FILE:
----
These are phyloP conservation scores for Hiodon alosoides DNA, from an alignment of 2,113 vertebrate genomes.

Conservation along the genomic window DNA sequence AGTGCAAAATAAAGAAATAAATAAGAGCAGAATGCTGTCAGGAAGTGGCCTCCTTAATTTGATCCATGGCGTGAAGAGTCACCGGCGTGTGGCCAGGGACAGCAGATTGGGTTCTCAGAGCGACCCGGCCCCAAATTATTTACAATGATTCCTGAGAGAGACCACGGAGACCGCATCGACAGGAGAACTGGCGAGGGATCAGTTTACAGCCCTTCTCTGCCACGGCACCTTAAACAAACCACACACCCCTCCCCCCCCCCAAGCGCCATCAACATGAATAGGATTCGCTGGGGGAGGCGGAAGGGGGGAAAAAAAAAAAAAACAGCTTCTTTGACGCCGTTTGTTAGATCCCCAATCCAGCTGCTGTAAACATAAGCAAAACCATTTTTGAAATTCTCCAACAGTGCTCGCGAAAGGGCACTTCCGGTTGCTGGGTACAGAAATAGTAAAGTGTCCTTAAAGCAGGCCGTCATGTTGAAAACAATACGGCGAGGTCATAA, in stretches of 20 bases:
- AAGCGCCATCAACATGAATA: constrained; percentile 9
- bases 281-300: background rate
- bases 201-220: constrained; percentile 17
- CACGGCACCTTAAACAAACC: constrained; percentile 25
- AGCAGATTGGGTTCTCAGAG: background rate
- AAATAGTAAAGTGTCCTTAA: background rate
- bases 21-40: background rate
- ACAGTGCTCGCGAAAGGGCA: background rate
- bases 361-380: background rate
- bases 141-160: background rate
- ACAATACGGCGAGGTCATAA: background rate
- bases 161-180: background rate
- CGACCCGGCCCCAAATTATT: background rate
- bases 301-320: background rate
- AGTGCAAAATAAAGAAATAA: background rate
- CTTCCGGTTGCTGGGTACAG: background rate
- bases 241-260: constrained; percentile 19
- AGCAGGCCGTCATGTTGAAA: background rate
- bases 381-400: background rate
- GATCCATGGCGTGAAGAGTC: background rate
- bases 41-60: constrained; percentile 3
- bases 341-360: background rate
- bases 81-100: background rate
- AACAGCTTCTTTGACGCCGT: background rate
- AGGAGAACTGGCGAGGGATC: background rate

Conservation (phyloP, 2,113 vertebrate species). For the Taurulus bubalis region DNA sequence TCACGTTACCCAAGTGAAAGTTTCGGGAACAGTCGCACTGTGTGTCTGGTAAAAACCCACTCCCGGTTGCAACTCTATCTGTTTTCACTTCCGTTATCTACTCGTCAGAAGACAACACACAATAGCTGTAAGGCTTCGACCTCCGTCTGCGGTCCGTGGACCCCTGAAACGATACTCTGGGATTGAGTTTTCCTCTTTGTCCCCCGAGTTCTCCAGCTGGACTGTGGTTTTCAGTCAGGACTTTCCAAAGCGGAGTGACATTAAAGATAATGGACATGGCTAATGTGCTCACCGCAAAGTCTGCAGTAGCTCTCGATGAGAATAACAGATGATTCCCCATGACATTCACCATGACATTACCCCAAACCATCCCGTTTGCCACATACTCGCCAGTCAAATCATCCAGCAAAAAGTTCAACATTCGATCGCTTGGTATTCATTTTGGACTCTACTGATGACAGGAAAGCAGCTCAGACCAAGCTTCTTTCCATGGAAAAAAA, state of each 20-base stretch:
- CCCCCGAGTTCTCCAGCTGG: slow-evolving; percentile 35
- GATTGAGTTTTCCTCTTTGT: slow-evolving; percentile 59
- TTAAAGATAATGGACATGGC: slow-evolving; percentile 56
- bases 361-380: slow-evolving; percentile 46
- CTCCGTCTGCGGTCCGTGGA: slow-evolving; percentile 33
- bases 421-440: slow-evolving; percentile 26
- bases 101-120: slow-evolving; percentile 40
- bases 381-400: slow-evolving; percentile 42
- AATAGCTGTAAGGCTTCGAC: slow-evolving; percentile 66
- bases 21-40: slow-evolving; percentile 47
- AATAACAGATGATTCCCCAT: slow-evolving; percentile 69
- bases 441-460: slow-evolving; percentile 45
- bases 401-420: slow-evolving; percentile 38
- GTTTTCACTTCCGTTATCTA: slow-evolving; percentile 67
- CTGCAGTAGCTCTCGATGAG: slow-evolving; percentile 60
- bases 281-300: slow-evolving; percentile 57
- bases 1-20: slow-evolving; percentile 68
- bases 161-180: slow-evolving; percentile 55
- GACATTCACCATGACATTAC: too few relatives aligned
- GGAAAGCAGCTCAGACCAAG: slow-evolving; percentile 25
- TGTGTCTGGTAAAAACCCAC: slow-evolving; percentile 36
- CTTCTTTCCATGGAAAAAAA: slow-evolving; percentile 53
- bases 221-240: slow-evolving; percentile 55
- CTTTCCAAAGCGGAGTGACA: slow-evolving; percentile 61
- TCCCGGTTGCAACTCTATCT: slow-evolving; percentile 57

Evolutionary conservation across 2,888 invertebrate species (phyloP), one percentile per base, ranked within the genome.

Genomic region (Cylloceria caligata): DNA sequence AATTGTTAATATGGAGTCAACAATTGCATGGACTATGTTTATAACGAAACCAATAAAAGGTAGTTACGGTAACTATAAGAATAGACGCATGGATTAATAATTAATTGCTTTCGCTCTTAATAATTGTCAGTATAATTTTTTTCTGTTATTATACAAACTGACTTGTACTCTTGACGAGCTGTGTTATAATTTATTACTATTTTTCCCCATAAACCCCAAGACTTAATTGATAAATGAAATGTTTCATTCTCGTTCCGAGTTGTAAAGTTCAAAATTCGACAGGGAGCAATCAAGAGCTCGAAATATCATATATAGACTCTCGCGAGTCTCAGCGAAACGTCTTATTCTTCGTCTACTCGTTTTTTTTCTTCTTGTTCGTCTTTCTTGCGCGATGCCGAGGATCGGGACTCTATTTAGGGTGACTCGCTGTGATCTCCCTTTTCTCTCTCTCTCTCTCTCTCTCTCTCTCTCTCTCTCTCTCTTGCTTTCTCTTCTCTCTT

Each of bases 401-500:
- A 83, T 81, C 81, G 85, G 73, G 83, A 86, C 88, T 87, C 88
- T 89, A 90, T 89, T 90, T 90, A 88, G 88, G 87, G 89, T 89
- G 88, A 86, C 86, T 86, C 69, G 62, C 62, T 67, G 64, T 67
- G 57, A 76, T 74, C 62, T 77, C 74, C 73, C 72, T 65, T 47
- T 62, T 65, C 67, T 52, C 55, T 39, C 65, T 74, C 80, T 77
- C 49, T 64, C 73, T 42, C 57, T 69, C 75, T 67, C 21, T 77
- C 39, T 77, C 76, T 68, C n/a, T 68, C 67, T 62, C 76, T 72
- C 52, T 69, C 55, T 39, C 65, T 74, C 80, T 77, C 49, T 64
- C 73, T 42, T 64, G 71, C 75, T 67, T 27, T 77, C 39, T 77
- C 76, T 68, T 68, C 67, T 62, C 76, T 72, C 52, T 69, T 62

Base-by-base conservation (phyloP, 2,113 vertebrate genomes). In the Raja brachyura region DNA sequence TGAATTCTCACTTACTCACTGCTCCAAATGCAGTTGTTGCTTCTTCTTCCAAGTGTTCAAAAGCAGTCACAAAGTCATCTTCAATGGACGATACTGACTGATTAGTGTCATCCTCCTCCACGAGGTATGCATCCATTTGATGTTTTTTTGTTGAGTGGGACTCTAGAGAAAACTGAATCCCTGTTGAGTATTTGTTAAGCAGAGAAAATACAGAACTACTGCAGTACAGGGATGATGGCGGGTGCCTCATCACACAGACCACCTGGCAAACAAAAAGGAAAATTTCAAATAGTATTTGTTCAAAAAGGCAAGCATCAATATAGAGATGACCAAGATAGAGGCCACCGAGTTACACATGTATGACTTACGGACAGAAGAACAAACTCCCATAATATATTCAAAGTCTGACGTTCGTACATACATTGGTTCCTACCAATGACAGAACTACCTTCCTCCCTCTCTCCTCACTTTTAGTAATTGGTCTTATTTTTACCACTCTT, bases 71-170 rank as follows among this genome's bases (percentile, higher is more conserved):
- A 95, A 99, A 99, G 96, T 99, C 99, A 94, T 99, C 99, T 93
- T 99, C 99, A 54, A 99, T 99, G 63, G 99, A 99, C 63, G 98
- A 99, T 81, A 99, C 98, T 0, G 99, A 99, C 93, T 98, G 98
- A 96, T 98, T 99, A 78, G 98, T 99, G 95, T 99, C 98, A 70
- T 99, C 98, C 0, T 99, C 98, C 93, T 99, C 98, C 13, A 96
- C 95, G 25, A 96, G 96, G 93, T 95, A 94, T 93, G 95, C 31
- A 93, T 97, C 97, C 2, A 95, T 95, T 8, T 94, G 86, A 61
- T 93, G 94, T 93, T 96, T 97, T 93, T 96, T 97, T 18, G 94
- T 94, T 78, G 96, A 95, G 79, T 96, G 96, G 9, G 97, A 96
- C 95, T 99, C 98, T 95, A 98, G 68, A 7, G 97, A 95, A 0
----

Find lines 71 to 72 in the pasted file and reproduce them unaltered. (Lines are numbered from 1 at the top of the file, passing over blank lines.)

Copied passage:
- A 96, T 98, T 99, A 78, G 98, T 99, G 95, T 99, C 98, A 70
- T 99, C 98, C 0, T 99, C 98, C 93, T 99, C 98, C 13, A 96